How do we tell our stories about the past? The Substation is offering cash prizes of more than $1,000 for the best written and filmed explorations of ideas about heritage, posted on social media.
BIG4ENBLOC: The Substation Insta-Film Competition on Instagram and Utterly Changed: The Substation Writing Competition on Facebook are open to entries until noon on Sept 3.
In both cases, submissions are limited to one account and one post a person.
The contests are part of The Substation's programmes until the end of this year, which look at how and why heritage is a political and emotional topic for the public.
Mr Alan Oei, its artistic director, says Singaporeans are beginning to question "the narrative of progress that requires pragmatic and constant redevelopment".
"We can't keep nondescript buildings of no national value even if we've made memories in these places," he says rhetorically, giving as an example the discontent after the old National Library building in Stamford Road was torn down in 2004.
The Substation's home in Armenian Street is geared to spark discussion of what heritage means to Singaporeans and how the city is shaped by conservation and nostalgia.
The basement sports a new bar, SAD (Substation After Dark), which, over the next few months will host a film screening and panel on conservation; a variety show centred on the iconic kebaya of the Singapore Girl, and similar events.
SAD is also open to hosting artists, academics, curators and others who could use the space for a workshop or performance as well as other events.
The facade sports photographic posters of women in the kebaya of the Singapore Girl (a series titled The Land Of My Heart by photographer John Clang); an outdoor old-school "toilet" (Jamban 1956 by artist Hafiz Osman, who says the structure can be used only for drawing graffiti); and an electric sign spelling out the title of this year's programmes: "Cities change. People die. Everything you know goes away".
The grim words lead to the realisation that heritage should not be defined merely by state and heritage specialists. "All of us have to participate in what, why and how we remember," says Mr Oei.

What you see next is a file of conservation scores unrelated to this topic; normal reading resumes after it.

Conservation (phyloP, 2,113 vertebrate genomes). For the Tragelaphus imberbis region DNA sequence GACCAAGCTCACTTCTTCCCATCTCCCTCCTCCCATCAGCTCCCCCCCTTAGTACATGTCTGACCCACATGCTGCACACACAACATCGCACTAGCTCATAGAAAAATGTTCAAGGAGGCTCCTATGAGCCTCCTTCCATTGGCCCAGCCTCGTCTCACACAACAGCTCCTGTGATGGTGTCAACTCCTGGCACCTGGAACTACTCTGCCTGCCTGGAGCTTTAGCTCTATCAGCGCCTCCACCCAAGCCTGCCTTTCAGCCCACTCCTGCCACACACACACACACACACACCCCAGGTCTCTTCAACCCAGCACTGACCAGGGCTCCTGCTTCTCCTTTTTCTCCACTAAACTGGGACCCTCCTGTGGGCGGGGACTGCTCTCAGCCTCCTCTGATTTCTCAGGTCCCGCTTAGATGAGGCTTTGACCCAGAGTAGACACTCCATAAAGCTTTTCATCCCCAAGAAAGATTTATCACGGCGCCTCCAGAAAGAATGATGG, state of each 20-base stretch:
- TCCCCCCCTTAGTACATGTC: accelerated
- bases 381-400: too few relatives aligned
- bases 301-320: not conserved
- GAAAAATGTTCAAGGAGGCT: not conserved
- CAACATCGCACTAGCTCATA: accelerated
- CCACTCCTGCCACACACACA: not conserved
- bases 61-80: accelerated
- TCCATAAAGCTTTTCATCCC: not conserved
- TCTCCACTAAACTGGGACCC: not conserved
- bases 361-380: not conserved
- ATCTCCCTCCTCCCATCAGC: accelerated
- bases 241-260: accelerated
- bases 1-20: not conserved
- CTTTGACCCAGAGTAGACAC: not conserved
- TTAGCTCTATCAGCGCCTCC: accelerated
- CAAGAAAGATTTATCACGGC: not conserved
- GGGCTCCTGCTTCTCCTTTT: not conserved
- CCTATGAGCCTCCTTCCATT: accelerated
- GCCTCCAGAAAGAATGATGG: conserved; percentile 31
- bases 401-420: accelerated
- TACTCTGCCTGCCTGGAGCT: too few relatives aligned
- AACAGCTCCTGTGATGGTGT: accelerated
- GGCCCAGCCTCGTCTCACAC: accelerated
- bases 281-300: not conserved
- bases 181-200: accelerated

Hence the contests.
Contestants in Utterly Changed: The Substation Writing Competition must write a creative work in English, from 200 to 2,000 words long, in response to local heritage and what it means to them. All genres and forms are eligible, including narrative prose, creative non-fiction and experimental work.
The piece must be posted publicly on the contestant's Facebook timeline, with specific tags. Contestants stand to win a top prize of $3,000 or second and third prizes of $2,000 and $1,000 each. The contest will be judged by a panel chaired by noted writer Boey Kim Cheng, who has won accolades for non-fiction work about heritage such as Between Stations (2009).
BIG4ENBLOC: The Substation Insta-Film Competition is for short films posted on Instagram, with specific hashtags, in response to four buildings that could be demolished for redevelopment. These are the Pearl Bank Apartments, People's Park Complex, Golden Mile Complex and Golden Mile Tower.
The winner gets $1,500 and an economy-class return flight to Berlin, Dessau or Weimar in Germany. The film-making contest is presented in collaboration with the Singapore Heritage Society and supported by Goethe-Institut Singapore.
The chair of the film jury, Dr Chua Ai Lin, is resident artist at The Substation and executive director of the Singapore Heritage Society. She says the four buildings under threat should be considered in the light of today's conserved shophouses. These are sites of businesses and command high rentals. Yet, a few decades ago, many thought these shophouses should be demolished to give the city a face-lift.
She says: "The value we place on the shophouses now shows us how the value of a place or building changes over time."
• For more details of The Substation's programme and competitions, go to citieschange.sg